The debate surrounding growth, whether that is city, economic or global, always pitches modernisation or progression against tradition or preservation. The two sides are often so juxtaposed and contradictory that the choice is often assumed to be binary. Furthermore, there needs to be some clarification on whether we mean historical preservation in the physical or human behavioural sense.
There is no doubt that in order to grow, at least in the economic sense, that we should harness new technologies and development. It keeps efficiencies high, returns on the investment high and allows a competitive advantage to be maintained.
So in a physical sense, a prime example would be in infrastructure. Greater efficiencies are to be gained from using an integrated transport system. Furthermore, if we are serious about the localism agenda and want all UK regional cities to be able to drive their own economic growth then high speed rail could be a viable option. The value initially to the West Midlands is £5bn with the full network estimated at £44bn. In France, the high speed rail helped create 20,000 jobs inLyon. Nonetheless, the economic benefits are rightly countered with concerns that the communities and countryside will face in its development.
Buildings too can be improved. With a better understanding of the necessity to become greener and more environmentally friendly, new technologies can allow buildings to become carbon neutral and cost effective. The initial investment will lead to large long term gains to not only competitiveness but also sustainability.
But upgrading old buildings to make them more environmentally friendly can damage them according to the Society for the Protection of Ancient Buildings. Furthermore, the thought that we replace some of these old buildings or clear them and create enterprise zones or business areas often met with great resistance.
Progression is hampered further by extensive planning restrictions, large amounts of red tape and a difficulty to upgrade or modernise old buildings. These restrictions certainly impact on economies, especially those weaker ones in the regions, when faced with competition from around the world. Cities need a large scale modernisation to boost their potential but tradition and historical preservation can impede this.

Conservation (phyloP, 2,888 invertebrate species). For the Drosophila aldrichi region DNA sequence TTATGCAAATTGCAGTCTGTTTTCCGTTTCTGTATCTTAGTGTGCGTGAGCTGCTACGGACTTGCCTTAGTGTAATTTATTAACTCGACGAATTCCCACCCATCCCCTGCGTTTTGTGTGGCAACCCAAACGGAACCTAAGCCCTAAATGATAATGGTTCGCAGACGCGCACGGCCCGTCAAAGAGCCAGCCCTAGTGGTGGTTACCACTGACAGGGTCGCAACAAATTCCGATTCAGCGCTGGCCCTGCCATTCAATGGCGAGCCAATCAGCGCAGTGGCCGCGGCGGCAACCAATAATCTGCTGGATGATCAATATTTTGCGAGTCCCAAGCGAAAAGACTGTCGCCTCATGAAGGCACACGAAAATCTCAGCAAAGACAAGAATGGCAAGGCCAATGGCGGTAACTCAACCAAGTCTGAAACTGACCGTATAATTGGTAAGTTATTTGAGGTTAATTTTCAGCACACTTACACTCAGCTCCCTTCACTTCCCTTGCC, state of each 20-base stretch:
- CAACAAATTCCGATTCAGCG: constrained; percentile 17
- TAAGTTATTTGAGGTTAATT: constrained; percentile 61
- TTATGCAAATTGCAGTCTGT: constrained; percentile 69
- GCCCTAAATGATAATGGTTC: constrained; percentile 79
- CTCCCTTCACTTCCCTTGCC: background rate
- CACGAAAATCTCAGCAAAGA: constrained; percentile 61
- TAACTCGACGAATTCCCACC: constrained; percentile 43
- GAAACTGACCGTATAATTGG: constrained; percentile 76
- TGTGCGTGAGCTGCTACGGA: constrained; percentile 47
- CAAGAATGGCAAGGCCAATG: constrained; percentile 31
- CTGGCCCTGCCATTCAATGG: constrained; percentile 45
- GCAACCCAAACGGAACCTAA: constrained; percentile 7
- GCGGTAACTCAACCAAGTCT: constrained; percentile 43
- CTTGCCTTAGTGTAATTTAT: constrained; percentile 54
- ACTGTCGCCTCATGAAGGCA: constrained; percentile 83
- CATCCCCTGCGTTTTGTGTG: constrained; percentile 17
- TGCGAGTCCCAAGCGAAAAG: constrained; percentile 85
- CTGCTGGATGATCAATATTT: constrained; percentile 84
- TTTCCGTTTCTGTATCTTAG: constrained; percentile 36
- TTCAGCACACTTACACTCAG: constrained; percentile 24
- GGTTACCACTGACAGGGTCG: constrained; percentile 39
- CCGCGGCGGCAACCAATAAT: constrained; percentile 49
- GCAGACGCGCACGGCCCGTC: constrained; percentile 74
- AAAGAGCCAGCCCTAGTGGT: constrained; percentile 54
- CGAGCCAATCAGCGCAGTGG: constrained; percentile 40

The Centre for Cities’ report, ‘Sunderland: The Challenges for the Future,’ recommends phased regeneration, improvement to infrastructure/transport and further investment are all vital – these are restrained often by physical historical preservation.
Looking at historical preservation in the tradition/behavioural sense then we are posed with new obstacles. In general, people want progression, they want an improvement to their lives and they want their children to have a better life than they did. But a natural scepticism to change means large scale changes of any nature can be hampered especially where there is a need to augment the skillset.
Furthermore, attachment to certain buildings or areas based upon historical importance is irrational when looking at it in an economic sense, especially one which looks at the return on investment ratios.
But we should devalue these economically irrational feelings at our peril.
Cities are comprised of many individual communities; communities which are built upon traditions, relationships, family, ethics, religion. The attachment to these common ties is what holds them together and allows people to continue to live and work. Yes, people need jobs and yes communities need investment but ignoring the importance that people attach to this sense of tradition will break up communities and devalue the broader life they live.
I would couch that this will have a larger negative effect than the benefits ‘pure’ development and progression would bring. Traditions and historical preservation provides people with a direct stake in their community – removing this would be dangerous to society.
In sum, it is important for cities to harness new technologies and to modernise skillsets where possible in order to stay competitive and ensure sustainability in a global market. However, the importance of historical preservation is that it holds communities together and empowers people by creating a stake in society.
Future city growth, therefore, does not depend upon solely ‘modernisation’ or solely ‘historical preservation’ but rather on how to extract the benefits of them coexisting.